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Liberal Democrat News 20th January 2012

January 20, 2012 9:06 AM
Originally published by UK Liberal Democrats

A more liberal capitalism

In a major speech on the economy at the Mansion House on Monday, Nick Clegg set out a "liberal diagnosis of what's wrong; and then a liberal remedy."

The UK's capitalism is in crisis, Nick argued, because there is a crisis of power. "We now have an economy driven by immensely powerful vested interests that politicians have abjectly failed to stand up to. The remedy, put most simply, is a redistribution of power."

"It's easy to throw rhetorical rocks at directors, bankers and businesses. But, if we are honest, this is as much a failure of politicians and regulators, the authorities too often cowed by corporate power.

"There's nothing new about it. The agricultural landlords of the 19th Century and early 20th Century were happy for working people to pay more for their food because of protective tariffs. What Lloyd George in 1906 memorably called 'stomach taxes'. So long as their own profits were protected.

"For liberals - from Gladstone to Grimond - the role of the state has always been to break up unaccountable, opaque concentrations of power. To protect the national interest from those vested interests. That is why, as well as the moves the Coalition government is making to bring greater transparency to government contracting and lobbying, we need real reform of party funding to reduce the influence of those interests in politics. We need tougher border controls between the political class and the corporate world. And we also need a better distribution of power within our economy.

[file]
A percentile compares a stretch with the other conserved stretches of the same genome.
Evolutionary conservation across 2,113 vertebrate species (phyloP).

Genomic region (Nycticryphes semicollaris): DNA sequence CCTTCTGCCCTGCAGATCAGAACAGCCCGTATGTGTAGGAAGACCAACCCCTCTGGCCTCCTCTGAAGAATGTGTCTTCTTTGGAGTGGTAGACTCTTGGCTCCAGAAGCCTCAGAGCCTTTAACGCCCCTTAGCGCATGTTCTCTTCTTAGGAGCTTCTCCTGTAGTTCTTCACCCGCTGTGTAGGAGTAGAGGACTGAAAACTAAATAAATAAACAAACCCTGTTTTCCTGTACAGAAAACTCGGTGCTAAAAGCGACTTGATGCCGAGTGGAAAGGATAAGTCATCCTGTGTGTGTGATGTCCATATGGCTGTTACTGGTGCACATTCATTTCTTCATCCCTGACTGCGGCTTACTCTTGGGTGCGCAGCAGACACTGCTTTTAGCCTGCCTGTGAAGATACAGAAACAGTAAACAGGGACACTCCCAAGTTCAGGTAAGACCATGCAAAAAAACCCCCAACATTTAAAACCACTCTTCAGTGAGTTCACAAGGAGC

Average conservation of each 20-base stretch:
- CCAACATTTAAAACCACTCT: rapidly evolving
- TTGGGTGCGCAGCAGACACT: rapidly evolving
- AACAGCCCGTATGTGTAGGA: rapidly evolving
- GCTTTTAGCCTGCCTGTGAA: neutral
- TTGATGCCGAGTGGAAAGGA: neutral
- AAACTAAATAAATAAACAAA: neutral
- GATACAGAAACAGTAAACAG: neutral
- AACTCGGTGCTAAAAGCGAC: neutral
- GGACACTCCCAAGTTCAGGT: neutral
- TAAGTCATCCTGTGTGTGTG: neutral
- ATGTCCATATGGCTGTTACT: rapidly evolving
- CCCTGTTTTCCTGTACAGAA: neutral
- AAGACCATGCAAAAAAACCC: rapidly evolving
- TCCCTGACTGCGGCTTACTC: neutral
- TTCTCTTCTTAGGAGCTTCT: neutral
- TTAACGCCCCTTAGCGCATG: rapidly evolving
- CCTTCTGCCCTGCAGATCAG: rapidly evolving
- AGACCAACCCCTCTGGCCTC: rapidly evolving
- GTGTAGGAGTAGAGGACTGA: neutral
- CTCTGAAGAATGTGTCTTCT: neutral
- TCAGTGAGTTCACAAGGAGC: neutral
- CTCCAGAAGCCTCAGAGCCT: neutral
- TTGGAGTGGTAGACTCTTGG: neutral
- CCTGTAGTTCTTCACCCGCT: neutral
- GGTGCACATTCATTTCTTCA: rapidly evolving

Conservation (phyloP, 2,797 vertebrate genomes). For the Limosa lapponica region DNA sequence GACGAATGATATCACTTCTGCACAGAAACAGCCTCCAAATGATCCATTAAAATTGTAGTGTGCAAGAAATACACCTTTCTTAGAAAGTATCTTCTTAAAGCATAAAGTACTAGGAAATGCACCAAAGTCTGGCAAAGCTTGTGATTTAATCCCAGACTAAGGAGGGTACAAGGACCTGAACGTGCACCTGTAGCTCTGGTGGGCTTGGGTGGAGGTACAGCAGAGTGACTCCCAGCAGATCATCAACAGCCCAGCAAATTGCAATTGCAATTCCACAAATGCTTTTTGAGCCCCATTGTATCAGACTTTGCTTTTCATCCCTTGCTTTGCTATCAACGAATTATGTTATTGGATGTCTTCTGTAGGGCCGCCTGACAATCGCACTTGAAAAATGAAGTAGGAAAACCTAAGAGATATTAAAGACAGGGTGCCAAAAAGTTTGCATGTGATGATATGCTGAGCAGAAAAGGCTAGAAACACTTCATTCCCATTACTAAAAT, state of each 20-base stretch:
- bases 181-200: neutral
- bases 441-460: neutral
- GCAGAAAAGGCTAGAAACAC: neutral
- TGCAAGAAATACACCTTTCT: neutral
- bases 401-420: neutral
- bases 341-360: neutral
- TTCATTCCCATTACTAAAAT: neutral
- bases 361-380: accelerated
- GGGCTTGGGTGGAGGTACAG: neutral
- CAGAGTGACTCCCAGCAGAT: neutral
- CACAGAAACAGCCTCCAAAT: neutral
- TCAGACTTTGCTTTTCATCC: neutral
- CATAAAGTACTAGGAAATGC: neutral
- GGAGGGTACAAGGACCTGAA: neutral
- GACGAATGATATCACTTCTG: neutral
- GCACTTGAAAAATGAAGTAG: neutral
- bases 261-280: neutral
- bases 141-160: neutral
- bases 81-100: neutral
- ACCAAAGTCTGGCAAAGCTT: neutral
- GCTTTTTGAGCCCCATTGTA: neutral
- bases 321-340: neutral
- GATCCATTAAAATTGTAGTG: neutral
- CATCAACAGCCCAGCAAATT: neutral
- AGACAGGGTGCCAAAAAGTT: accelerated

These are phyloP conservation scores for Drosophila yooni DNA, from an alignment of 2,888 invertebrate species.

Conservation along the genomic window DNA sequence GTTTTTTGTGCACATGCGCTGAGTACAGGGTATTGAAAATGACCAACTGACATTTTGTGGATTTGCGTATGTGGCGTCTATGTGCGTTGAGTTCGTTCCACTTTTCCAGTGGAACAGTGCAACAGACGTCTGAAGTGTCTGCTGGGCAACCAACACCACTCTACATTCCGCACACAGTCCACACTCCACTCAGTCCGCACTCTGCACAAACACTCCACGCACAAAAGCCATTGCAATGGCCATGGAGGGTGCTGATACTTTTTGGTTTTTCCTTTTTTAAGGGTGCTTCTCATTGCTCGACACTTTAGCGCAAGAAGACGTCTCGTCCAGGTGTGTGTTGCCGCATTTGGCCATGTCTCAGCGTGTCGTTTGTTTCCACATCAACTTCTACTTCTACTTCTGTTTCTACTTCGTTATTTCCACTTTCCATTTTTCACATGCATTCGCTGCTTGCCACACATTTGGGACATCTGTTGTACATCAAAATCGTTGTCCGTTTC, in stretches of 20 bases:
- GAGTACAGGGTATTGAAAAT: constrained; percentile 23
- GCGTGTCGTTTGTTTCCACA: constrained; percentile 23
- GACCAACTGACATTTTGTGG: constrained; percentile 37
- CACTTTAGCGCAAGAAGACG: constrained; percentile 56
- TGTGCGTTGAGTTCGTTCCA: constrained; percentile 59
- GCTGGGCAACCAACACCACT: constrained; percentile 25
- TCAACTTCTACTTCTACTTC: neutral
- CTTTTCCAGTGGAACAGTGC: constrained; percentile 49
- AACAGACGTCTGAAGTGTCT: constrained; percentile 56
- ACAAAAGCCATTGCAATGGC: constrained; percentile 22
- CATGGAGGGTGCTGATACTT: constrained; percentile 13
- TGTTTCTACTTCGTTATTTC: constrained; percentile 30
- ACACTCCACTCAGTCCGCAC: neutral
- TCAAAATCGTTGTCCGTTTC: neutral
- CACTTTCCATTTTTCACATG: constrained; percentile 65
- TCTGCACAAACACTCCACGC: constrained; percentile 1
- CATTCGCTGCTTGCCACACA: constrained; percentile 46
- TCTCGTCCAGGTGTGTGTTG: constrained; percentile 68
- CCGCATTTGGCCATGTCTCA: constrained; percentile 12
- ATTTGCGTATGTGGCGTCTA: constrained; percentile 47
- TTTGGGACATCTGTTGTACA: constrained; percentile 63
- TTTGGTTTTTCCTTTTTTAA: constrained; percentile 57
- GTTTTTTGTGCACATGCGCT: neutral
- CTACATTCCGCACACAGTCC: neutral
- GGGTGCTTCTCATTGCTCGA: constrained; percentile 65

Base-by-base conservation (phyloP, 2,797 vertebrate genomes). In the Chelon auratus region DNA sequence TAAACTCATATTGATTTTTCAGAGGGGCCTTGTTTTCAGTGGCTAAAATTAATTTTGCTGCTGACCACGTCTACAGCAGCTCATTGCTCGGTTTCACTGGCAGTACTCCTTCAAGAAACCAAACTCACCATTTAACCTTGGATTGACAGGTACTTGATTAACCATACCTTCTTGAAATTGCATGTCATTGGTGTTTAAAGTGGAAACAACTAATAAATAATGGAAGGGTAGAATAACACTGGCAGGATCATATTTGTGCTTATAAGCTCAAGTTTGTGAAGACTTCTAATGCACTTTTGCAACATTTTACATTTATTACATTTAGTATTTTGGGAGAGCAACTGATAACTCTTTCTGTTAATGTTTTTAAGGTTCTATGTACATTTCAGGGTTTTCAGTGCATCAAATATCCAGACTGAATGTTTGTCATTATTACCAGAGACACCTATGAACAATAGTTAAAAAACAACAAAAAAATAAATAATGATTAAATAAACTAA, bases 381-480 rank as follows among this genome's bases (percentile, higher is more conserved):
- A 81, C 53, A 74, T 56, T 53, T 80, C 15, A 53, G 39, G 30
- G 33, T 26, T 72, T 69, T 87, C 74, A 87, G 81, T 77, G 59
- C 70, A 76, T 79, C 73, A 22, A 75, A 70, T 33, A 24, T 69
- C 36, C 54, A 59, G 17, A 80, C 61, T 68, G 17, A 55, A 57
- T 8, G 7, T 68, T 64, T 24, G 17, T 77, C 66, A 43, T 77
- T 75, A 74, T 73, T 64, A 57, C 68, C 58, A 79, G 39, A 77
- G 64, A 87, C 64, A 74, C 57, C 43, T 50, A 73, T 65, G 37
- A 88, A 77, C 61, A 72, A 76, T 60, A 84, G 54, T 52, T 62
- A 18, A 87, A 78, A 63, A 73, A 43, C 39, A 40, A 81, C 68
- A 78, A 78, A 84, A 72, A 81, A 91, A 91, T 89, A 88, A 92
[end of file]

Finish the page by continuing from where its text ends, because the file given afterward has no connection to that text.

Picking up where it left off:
"In an open society, a liberal society, people don't just hold more power in politics, but in the economy too. And, over time, empowering workers can have a hugely transformative effect over corporate culture.

"Employee ownership has been a touchstone of liberal economic thought for a century and a half. Because we don't believe our problem is too much capitalism: we think it's that too few people have capital. We need more individuals to have a real stake in their firms - more of a John Lewis economy, if you like.

"Firms that have engaged employees, who own a chunk of their company, are just as dynamic, just as savvy, as their competitors. In fact, they often perform better: lower absenteeism, less staff turnover, lower production costs. In general, higher productivity and higher wages, they weathered the economic downturn better than other companies.

"Is employee ownership a panacea? No. Does it guarantee a company will thrive? Of course not. But the evidence and success stories cannot be ignored, and we have to tap this well if we are serious about growth. It won't happen at all without government taking a lead, so I am kickstarting a drive in government to get employee ownership into the bloodstream of the British economy.

"As the debate on a more responsible capitalism moves forward, Liberals will remain set on that goal: an end to crony capitalism, where vested interests trump the national interest; a better balance of power, in the economy - and between politics and business.

"That is the route to a safer, more stable, more prosperous economic future. This is how we will spread wealth and share rewards - a more responsible capitalism, a more liberal capitalism."

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